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    Time loss hampers speed rail protests

    Expecting the high court to reject the ballot issue, industry groups were not ready to mount a fight against the measure.

    By JULIE HAUSERMAN

    © St. Petersburg Times, published October 16, 2000


    TALLAHASSEE -- With about three weeks left before the Nov. 7 election, opponents of a ballot measure to build a Florida high-speed train network are scrambling to persuade voters that it's a bad idea.

    "We're sort of caught with our pants down," said Bob Burleson, president of a road-building group called the Florida Transportation Builders Association. "The biggest enemy we're fighting is that people don't know what this is about."

    Opponents didn't raise money to fight the proposal because they thought the Florida Supreme Court would knock the issue off the ballot. But after deliberating for four months, the Supreme Court abruptly made a decision Oct. 3 to allow the issue to go before voters on Nov. 7.

    "The Supreme Court didn't do anything and didn't do anything, and then -- bam. We were surprised," said Don Crane of St. Petersburg, who runs a group called Floridians for Better Transportation, which opposes the ballot measure.

    "I was shocked," Burleson said. "We absolutely thought it had no chance at all."

    On Friday, Associated Industries of Florida, a leading business group, joined a growing list of opponents that includes the Florida Chamber of Commerce and Gov. Jeb Bush. At a Tallahassee news conference, Associated Industries criticized the high-speed rail proposal, but AIF president Jon Shebel conceded that his group doesn't have enough time or money to mount a serious opposition campaign.

    "It's simply too late," Shebel said Friday.

    On Nov. 7, voters will be asked to approve the amendment to the state Constitution, which would force government to start building the high-speed rail network in 2003 to link Florida's five largest cities. The Legislature would decide which cities should be linked by the train, which would rocket along at 120 mph or faster.

    The amendment's first line may prove attractive to voters: "To reduce traffic congestion and provide alternatives to the traveling public," it says, then goes on to direct government to build the high-speed train.

    The high-speed rail initiative's chief backer, Lakeland Republican C.C. "Doc" Dockery, says voters should provide fast trains for people who can't -- or don't want to -- drive between Florida's largest cities.

    The opponents say transportation planning should not be done through the Constitution, and they say the amendment doesn't tell voters how much a high-speed rail network would cost -- or where the money would come from to pay for it. They say the multibillion dollar project will take money from other state priorities, like road building, education and environmental protection.

    Dockery denies this: He says the train can be financed by a special authority, similar to a turnpike authority, which would issue bonds and pay them off by collecting user fees and franchise fees from transportation vendors. The rail system, he said, could be built in sections, and when one section is paid for, the state could start another.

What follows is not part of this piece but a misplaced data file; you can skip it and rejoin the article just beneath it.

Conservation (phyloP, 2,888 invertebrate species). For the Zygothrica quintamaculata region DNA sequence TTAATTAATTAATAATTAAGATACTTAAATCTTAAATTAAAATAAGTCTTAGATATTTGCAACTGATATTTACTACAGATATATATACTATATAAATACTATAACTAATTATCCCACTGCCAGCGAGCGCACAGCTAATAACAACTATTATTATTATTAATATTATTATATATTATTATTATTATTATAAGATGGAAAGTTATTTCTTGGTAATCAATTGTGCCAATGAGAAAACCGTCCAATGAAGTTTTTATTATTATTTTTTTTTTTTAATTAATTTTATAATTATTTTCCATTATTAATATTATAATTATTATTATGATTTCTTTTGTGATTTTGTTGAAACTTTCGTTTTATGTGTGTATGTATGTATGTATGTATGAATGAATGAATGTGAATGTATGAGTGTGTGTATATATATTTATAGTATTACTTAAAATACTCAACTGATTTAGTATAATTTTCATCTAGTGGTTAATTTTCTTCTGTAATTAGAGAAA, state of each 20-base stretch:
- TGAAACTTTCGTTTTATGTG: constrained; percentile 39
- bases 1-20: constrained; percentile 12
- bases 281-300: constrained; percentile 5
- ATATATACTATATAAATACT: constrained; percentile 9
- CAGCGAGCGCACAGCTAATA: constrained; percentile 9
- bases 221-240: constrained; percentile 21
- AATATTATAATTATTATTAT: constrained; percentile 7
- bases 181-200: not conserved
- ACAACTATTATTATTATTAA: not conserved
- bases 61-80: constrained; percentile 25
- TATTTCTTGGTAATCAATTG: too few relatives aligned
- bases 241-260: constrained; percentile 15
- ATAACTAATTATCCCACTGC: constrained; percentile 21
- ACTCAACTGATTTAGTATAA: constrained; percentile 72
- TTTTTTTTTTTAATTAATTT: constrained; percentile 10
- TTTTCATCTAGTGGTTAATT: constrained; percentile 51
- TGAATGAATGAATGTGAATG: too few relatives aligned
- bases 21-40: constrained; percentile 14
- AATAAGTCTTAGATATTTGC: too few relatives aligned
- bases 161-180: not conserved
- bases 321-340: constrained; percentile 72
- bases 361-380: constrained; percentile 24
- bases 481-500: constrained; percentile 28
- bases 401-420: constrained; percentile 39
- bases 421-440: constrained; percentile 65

He also says opponents who decry the train's cost -- estimated at $17-million to $20-million per mile -- are forgetting how much it costs to build roads. Improving and widening a 21-mile section of Interstate 4 between Polk County and downtown Tampa is expected to cost $16.7-million a mile, according to the state Department of Transportation. DOT spokesman Dick Kane points out that roads carry more people than trains do.

    "They are just throwing out scare tactics," Dockery said. "As far as I can see, it won't take one thin dime from road projects. This is the age of Republican compassion. I guess the business community is largely Republican. Where's the compassion for 3-million people who don't have cars or driver's licenses?"

    Dockery has some weighty opponents. Among them: Bush, the state DOT, road builders and the two top business groups. This week, Florida Attorney General Bob Butterworth tried a last-ditch strategy to get the court to knock the issue off the ballot -- even though, Butterworth noted, Florida's ballots have already been printed and shipped.

    When it ruled this month, the Supreme Court flatly stated that it would not hold any new hearings on the ballot issue. Butterworth requested one anyway. In his motion, Butterworth said the ballot language violates a state rule that says ballot questions can cover only one subject. The Supreme Court already has ruled that the ballot language passed that test.

    Working through an umbrella group called "Floridians for Responsible Transportation," the road builders are trying to get employers to stuff paycheck envelopes with fliers that say: "Vote No on Amendment #1. Vote No for Higher Taxes! Vote No for layoffs!"

    Dockery is bemused -- he says the very companies that build roads would likely get jobs building the new high-speed rail project.

    Opponents are making the rounds at Florida's newspapers, trying to generate editorials that urge voters to defeat the measure.

    Dockery says his opponents had plenty of time to prepare for Election Day -- he started his signature campaign a year ago. Dockery decided to push for a Constitutional amendment after Bush took office and abruptly killed an ongoing state plan to build high speed rail.

    Dockery hasn't prepared much of a public relations campaign. He used $1.5-million of his own money to get more than 600,000 signatures to put the issue on the ballot.

    "I sure hope we can put something together to let people know what we're doing," Dockery said. "It seems like I've really got a fight on my hands."

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